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BBC In Warmist Fantasyland

January 3, 2014
tags: ,

By Paul Homewood

 

h/t Doug Brodie

 

According to the report yesterday by the BBC on the trapped Akademik Shokalskiy:

 

An Australian ship also failed to penetrate the dense pack-ice that had fallen from a glacier and had been driven into normally-open ocean by strong winds”.

 

The report on BBC Radio 4 was filed by their Sydney correspondent, Phil Mercer, and is on BBC i-Player, about 28 minutes in.

 

http://www.bbc.co.uk/iplayer/episode/b03mg0mc/Six_OClock_News_02_01_2014/

 

There have been various attempts to blame the debacle on global warming, but this one really is nonsensical.

According to the expedition report, filed by the Guardian:

Direct access from the sea has been impossible for the past four years, however, ever since a 75-mile-long iceberg called B09B grounded itself in the entrance to Commonwealth Bay. A thick band of sea ice has since built up around the iceberg, sticking fast to the land and blocking ships from getting to Boat Harbour, where Mawson moored the Aurora in January 1912.”

 

And Chris Turney, leader of the expedition states that:

The thick chaotic surface we see around the Shokalskiy is consistent with the idea that this ice is several years old and is considerably more difficult to break through by icebreaker than single year ice.”

 

NSIDC are quite clear just what sea ice is:

Sea ice is frozen seawater that floats on the ocean surface. Blanketing millions of square kilometers, sea ice forms and melts with the polar seasons, affecting both human activity and biological habitat. In the Arctic, some sea ice persists year after year, whereas almost all Southern Ocean or Antarctic sea ice is "seasonal ice," meaning it melts away and reforms annually.

 

To summarise, the sea ice builds up in winter. The presence of the B09B iceberg has restricted this ice from being swept out to sea, whilst summer temperatures have not been warm enough for significant melting to occur either.

But it is probably too much to expect the BBC to report the truth, particularly when it contradicts their preconceived bias.

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9 Comments
  1. John F. Hultquist permalink
    January 3, 2014 6:34 pm

    Seems the BBC gets more things wrong every year. At the rate of decline of truth, by the year 2037 our models project there will be no truth left therein. Our confidence level on this is greater than 95% and 97% of us agree. The problem is considered to be 100% attributable to humans.

    We will not be around in 2037 so if this projection does not come to pass you need not try to contact us to complain.

  2. January 3, 2014 6:53 pm

    Reblogged this on CraigM350.

  3. lolwot permalink
    January 3, 2014 7:04 pm

    It’s funny that two posts back you wrote: “Professor Turkey Expected Less Sea Ice, Not More”

    What was that based on? A BBC reporter claiming that the expedition was to investigate how fast sea ice was being lost. You took that as fact and used it to attribute a belief to Professor TurDEY. What you didn’t do is accuse the BBC of living in a fantasyland and reference the expedition blog to show that the reporter was wrong.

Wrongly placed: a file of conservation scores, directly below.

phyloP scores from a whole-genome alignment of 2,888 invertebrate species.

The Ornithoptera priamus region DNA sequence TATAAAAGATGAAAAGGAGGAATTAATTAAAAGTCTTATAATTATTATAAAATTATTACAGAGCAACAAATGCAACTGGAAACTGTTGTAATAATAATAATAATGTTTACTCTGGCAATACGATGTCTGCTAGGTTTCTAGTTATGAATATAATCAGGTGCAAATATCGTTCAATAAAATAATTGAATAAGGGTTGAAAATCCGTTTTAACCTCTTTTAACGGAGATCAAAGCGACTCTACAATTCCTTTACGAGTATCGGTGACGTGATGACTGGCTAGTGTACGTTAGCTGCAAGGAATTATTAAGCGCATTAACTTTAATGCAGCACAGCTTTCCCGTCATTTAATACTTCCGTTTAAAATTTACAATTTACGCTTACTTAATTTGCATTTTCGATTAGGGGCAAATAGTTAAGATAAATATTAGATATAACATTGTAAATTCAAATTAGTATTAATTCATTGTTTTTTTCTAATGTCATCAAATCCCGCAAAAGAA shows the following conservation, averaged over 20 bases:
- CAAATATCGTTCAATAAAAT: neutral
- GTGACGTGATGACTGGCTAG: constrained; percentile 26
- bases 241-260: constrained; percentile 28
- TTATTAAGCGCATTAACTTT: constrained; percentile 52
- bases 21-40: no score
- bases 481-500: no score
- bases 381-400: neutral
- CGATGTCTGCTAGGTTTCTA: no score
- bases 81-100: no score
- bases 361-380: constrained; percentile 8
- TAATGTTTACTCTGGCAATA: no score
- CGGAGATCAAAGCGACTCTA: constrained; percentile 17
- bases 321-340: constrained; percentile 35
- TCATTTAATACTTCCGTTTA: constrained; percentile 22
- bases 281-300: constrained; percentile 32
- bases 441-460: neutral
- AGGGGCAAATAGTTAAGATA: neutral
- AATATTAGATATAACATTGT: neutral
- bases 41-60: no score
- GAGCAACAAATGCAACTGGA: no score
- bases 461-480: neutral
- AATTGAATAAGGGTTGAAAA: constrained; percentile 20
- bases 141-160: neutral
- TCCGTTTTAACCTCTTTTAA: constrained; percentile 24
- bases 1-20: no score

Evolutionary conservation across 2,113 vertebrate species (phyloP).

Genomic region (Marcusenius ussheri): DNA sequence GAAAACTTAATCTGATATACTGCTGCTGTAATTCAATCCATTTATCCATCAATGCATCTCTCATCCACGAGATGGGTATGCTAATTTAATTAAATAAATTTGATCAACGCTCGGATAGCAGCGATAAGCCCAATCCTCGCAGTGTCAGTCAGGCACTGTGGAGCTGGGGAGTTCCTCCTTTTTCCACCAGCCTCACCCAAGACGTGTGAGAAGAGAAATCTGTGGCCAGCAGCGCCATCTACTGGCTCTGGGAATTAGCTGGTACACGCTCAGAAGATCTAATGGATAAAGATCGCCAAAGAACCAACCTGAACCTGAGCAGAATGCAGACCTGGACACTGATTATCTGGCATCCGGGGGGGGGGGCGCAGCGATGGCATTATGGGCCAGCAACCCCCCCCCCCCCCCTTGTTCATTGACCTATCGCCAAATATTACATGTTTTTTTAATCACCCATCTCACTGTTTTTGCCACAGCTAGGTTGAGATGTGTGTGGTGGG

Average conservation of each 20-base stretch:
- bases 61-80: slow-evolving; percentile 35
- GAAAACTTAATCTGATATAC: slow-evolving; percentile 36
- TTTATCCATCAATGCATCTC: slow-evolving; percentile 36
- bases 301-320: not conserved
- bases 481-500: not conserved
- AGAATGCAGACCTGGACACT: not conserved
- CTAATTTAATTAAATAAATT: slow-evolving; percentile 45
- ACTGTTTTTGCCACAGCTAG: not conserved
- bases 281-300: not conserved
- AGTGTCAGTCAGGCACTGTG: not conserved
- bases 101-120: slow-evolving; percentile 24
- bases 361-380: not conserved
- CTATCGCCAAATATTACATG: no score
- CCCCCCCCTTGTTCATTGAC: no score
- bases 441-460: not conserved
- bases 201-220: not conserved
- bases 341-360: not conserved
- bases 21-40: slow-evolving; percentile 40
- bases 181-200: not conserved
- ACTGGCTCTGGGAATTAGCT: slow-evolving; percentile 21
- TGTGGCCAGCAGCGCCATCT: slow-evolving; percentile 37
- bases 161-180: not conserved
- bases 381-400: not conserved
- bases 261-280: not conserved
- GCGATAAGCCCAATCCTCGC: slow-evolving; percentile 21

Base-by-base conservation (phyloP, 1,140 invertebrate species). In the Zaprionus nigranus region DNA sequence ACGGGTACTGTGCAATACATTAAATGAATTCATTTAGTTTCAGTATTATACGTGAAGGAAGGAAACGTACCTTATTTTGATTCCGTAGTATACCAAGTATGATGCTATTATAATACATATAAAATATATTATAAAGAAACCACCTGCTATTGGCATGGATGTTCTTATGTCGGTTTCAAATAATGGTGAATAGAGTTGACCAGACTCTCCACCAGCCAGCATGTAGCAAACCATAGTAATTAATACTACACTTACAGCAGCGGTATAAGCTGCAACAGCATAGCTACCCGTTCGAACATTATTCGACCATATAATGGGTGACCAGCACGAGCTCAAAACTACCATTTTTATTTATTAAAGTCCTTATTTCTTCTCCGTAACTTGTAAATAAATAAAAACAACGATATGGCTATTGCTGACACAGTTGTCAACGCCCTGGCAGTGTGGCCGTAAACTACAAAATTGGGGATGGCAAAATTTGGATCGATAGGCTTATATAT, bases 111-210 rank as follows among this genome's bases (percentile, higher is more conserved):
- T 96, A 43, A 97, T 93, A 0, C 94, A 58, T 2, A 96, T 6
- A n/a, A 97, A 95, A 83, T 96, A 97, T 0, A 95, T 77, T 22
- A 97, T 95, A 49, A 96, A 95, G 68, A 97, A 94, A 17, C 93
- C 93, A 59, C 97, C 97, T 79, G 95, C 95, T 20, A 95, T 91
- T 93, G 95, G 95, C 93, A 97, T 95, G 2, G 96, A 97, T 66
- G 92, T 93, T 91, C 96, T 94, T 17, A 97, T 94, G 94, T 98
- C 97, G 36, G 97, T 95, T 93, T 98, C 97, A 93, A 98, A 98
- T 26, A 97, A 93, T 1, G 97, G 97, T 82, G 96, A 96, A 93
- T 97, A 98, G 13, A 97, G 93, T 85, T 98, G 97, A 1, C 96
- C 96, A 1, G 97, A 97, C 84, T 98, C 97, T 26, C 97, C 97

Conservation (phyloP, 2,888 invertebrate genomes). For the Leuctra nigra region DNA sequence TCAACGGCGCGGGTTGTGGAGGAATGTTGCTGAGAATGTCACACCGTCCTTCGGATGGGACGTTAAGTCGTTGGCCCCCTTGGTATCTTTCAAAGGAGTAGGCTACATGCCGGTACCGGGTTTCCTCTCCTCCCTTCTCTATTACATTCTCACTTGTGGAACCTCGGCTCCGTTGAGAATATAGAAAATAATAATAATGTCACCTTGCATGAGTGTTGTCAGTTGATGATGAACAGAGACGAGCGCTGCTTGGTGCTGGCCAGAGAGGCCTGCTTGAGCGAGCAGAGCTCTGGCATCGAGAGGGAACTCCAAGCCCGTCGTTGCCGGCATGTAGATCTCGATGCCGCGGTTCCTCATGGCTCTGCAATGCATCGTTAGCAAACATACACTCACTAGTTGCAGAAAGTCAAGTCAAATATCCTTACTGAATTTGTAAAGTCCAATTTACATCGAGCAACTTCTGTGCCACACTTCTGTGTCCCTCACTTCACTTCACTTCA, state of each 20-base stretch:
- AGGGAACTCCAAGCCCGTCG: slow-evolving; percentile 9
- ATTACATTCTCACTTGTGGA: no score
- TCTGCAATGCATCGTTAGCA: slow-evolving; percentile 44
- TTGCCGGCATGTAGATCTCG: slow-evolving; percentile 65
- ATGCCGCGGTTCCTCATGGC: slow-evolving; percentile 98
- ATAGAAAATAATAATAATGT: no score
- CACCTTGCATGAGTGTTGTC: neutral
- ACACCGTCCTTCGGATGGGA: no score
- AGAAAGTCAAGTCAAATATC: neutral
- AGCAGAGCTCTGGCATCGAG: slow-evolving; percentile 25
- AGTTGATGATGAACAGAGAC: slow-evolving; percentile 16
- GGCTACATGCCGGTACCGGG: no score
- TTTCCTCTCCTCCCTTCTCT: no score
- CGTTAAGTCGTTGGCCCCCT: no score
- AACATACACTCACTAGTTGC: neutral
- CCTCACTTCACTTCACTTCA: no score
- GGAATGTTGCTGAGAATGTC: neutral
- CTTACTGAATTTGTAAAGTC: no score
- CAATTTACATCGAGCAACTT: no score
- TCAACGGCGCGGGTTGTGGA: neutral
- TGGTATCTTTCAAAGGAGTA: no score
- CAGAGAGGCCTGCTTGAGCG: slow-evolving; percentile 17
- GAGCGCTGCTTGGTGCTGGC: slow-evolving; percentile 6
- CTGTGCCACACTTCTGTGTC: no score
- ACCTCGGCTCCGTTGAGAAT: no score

But here, in this post, it’s a very different story. Suddenly you don’t believe the BBC reporter. You accuse them of living in a fantasyland. Yet you don’t provide adequate evidence they are wrong in my opinion.

    Seems to be a case of if they say what you want to hear, you believe it without checking. If they say something you don’t want to hear you try hard to find a reason to argue against it and accuse them of living in a fantasy-land.

    No?

    • January 3, 2014 7:22 pm

      Wake me up when you find out where the BBC reporter got his information from.

    • catweazle666 permalink
      January 3, 2014 10:47 pm

      Poor lolwot.

      Face it, that business down in Antarctica is the biggest PR disaster to hit the CAGW bedwetter industry since Climategate blew COP15 at Copenhagen clean out of the water, a catastrophe from which the annual CAGW promoter’s piss-ups have never recovered, nor are likely to.

      In these troubled times, it’s hard for you true believers to keep the AGW banner flying and the torch burning, isn’t it?

      AGW – It’s All Gone Wrong!

      Meanwhile, in the real world, http://www.theguardian.com/environment/2012/nov/20/coal-plants-world-resources-institute

  4. January 3, 2014 10:57 pm

    lolwot : Yes. Professor TurDEY will do. If you’re gonna correct a mis-spelling of his name, try not to make it worse with another one.

  5. January 4, 2014 12:31 am

    The icebergs occurred in 2010

    http://www.cbsnews.com/news/2-massive-icebergs-adrift-off-antarctica/

    In 2011 ships were having trouble getting into the area.
    Giant iceberg blocks Mawson centenary tours
    December 22, 2011

    http://www.smh.com.au/travel/travel-news/giant-iceberg-blocks-mawson-centenary-tours-20111222-1p69z.html

    • January 4, 2014 12:08 pm

      Interesting that the iceberg originally broke loose in 1987.

  6. Sparks permalink
    January 4, 2014 12:53 pm

    I heard another crazy statement on the news 24 channel, but it was about the snow storms in Canada and the US, at the end of the report, the presenter said “treacherous conditions were expected remain as temperatures continued to rise”.

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